Sustainability isn’t just a buzzword for social media moguls or one that’s used by overzealous marketers to use it to sell more products. It means more than that. Given the irreversible damage the human race has caused to the planet, it’s only fitting that our ‘new normal’ needs to include more environmentally friendly decisions. And while this isn’t meant to be virtue signalling, it’s rather about an honest attempt at making small but not inconsequential changes to make our lives better by causing as little harm to nature. Green motoring for instance can be a great start, with zero tailpipe emissions. And the MG Comet has particularly made a strong case for itself, thanks to its urban-focussed approach, which means it’s ready to take on whatever the city commute throws your way. We decided to put the Comet through its paces in one of the best environments we could think of: Goa.
Referred to as the Sunny State, Goa is usually busy with sunshine, carnivals, and bright lights. Even in the less populated parts, where the roads are narrower and generally surrounded by trees, the Sun manages to find its way. But a delayed monsoon seems to have arrived in full force as we take the Comet for its first outing, turning the sky grey and sending the Sun into hiding. That’s not ideal now, is it?
But the car landscape isn’t ideal either. The gateway to inexpensive, clean motoring has been shut for the longest time, either due to greener cars being out of everyone’s reach or unviable to be run as everyday modes of commute. The MG Comet, in this price bracket, changes that. It mightn’t be the cheapest but at the same time, it doesn’t feel like one, either. Made on an EV-specific platform, the Comet brings together unmistakable styling, premium build, and most importantly, ease of use in urban conditions that makes it undeniably better than other cars in this space.
While exploring a city — or a state, in this case — would mean heading out to the usual spots, but like the Comet, we wanted to do things differently. We looked out for places, businesses, and even activities that had a solid sustainability angle to them. And since we are in Goa, finding these was easy, only that it required a little help from someone who calls this state his home, Motoring’s very own Pablo Chaterji. For a motoring journalist who’s nearly always driving, attending launch events, or enforcing deadlines, it surprisingly didn’t require much effort to coerce him to leave all that for a drive around Goa. Regardless of whether he needed a break from his routine or wanted to drive the Comet again, it worked out as Pablo helped us look at Goa in a different light.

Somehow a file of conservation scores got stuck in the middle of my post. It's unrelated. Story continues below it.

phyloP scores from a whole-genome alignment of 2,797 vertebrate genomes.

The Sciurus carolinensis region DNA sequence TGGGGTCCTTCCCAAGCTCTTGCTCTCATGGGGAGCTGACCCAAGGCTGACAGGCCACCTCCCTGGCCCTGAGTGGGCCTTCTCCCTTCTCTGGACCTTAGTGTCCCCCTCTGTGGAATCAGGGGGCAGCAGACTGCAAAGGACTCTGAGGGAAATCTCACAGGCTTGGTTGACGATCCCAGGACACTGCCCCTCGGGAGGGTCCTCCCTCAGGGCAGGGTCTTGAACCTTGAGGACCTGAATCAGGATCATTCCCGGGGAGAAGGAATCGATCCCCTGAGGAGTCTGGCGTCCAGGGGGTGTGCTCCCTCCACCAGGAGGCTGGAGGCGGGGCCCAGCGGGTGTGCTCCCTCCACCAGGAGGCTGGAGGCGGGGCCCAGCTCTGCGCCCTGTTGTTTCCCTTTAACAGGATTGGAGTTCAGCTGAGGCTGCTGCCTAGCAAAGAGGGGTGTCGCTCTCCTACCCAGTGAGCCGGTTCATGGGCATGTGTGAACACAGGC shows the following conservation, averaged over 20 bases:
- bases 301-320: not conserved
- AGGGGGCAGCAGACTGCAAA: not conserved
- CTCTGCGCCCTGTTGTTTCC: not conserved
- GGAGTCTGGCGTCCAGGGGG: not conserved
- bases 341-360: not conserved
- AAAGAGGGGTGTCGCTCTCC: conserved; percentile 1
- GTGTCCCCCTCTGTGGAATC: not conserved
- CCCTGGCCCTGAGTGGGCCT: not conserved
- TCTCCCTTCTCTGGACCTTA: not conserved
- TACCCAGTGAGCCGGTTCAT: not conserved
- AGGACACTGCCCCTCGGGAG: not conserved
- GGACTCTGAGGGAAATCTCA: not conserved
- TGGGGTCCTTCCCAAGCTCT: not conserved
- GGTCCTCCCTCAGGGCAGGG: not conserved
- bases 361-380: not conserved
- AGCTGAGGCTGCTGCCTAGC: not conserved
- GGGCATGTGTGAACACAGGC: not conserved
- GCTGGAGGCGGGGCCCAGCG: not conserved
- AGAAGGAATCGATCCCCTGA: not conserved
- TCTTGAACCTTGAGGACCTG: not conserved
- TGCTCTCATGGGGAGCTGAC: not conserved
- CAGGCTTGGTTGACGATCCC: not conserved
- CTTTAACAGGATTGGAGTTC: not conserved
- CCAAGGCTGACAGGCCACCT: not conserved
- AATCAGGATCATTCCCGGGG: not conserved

We started with a quick drive to an unnamed location, which thanks to the excessive rainfall, had turned greener and prettier than we expected. Vast unexplored land where you can easily set up your camp for a day’s picnic. There are many such spots in Goa, and all it requires is a little willingness from oneself and the car. The Comet handled the tarmac sections of the drive really well but even on the rough patches, it didn’t falter. Okay, it has 12-inch wheels, which means you can’t go all out like a 4WD SUV (like the brilliant Gloster, for instance), but we’re talking of lanes that might not fit a car that big anyway. The 4.2-metre turning radius makes manoeuvring the Comet a piece of cake, but more importantly, it’s how it can drive up effortlessly over local Goan roads that makes it look substantially better than conventionally powered cars. With it pouring down like there’s no tomorrow, many petrol and diesel cars had to stop. The Comet, on the other hand, could just power on without any worry in the world. The onboard battery is IP67-rated making it water and dust resistant.